If you find yourself stuck inside often during the winter months, it might be a good idea to look for an indoor humidifier! Humidifiers will add moisture to the air, which will also help prevent your skin from drying out when the heat is cranked up.
Collagen is known to play an important role in our skin’s elasticity, hydration, and texture. We need a lot of collagen to keep ourselves looking and feeling our best. And, considering that natural collagen production drops off around age 20, and continues to decrease over time, it’s important for us to continue to optimize our collagen intake as we age.  This decrease can be accelerated even more with certain behaviors, like smoking and exposing the skin excessively to UV light.
Due to this decrease of natural collagen production, there have been many studies to explore the effect of collagen supplementation on improving skin elasticity, hydration, and texture in an aging population. The evidence supports that collagen supplementation is an effective way to increase collagen synthesis and reduce the appearance of aging [2-4].
So, for hydrated and glowing skin all year round, I always opt for my daily dose of Complete Collagen+. It does wonders for my skin, and it’s a staple part of my skincare routine all year round! Give it a try, risk-free, for 180 days with our money back guarantee.
- “Collagen Synthesis.” Collagen Synthesis – an Overview | ScienceDirect Topics, https://www.sciencedirect.com/topics/engineering/collagen-synthesis.
- Bolke L, Schlippe G, Gerß J, Voss W. A Collagen Supplement Improves Skin Hydration, Elasticity, Roughness, and Density: Results of a Randomized, Placebo-Controlled, Blind Study. Nutrients. 2019;11(10):2494. Published 2019 Oct 17. doi:10.3390/nu11102494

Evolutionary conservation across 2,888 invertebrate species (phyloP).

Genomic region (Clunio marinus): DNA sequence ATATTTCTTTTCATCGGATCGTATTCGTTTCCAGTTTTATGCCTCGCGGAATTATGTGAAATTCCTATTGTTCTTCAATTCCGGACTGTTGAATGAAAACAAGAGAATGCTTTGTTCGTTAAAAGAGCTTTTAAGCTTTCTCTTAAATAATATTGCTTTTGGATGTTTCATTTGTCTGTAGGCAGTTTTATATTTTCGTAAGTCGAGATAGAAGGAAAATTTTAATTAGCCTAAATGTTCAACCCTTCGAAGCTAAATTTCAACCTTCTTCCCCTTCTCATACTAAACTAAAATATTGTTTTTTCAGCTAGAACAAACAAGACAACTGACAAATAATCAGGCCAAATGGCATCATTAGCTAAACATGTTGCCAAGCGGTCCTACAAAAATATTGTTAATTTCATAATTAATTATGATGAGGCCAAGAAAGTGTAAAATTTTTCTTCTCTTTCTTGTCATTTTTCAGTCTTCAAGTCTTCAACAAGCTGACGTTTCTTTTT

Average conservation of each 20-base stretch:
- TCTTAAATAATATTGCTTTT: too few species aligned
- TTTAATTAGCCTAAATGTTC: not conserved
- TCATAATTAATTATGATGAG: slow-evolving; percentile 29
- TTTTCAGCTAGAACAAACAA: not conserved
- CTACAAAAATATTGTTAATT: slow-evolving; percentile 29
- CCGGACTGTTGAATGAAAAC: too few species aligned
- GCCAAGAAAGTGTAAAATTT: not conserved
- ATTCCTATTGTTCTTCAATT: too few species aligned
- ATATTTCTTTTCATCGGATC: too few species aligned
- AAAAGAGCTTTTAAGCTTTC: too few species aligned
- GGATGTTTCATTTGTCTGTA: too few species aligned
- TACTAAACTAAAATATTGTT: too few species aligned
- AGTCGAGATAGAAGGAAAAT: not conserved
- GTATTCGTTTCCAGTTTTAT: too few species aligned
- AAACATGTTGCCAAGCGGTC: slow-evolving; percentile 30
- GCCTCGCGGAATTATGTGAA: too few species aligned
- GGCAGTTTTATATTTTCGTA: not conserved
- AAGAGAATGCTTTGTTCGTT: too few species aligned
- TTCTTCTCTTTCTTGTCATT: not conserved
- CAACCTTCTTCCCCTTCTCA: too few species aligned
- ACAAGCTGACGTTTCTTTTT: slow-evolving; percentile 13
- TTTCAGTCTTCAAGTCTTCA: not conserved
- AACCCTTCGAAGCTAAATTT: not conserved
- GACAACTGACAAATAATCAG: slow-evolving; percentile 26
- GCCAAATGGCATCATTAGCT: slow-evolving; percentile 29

- de Miranda RB, Weimer P, Rossi RC. Effects of hydrolyzed collagen supplementation on skin aging: a systematic review and meta-analysis. Int J Dermatol. 2021 Mar 20. doi: 10.1111/ijd.15518. Epub ahead of print. PMID: 33742704.
- Choi FD, Sung CT, Juhasz ML, Mesinkovsk NA. Oral Collagen Supplementation: A Systematic Review of Dermatological Applications. J Drugs Dermatol. 2019 Jan 1;18(1):9-16. PMID: 30681787.
DIY Soothing Chamomile Face Mask
Doesn’t it just feel good to treat yourself now and then? For me, I don’t need much – just a cozy blanket, candlelight, a good book, and some quiet time. Oh, and of course a good DIY face mask to treat my skin while I relax! There’s just nothing better!
There’s something relaxing about making my own face mask, too. It makes me feel so good to use natural ingredients. And it’s easy! Most of the time, I already have everything I need to make a DIY mask at home.
I love this chamomile face mask in particular, because it soothes my skin and is rich in nutrients. To make this recipe at home, you’ll need chamomile tea, honey, and nutritional yeast – and that’s it! Here’s how these ingredients work to benefit your skin:
Chamomile tea is the perfect bedtime companion. While chamomile is typically known for its soothing and calming effects, it has even more benefits than you might think. Specifically, when it comes to the health of our skin, recent studies have suggested that drinking chamomile tea offers protection against inflammation!
In one study, patients with rheumatoid arthritis, an autoimmune inflammatory condition, experienced reduced inflammation after drinking chamomile tea. Those who did not drink the tea did not experience the same benefits.  This study, and others, have led us to believe that chamomile can benefit the skin with it’s anti-inflammatory properties. Additionally, chamomile is rich in antioxidants, which means that it can protect the skin and body against oxidative damage.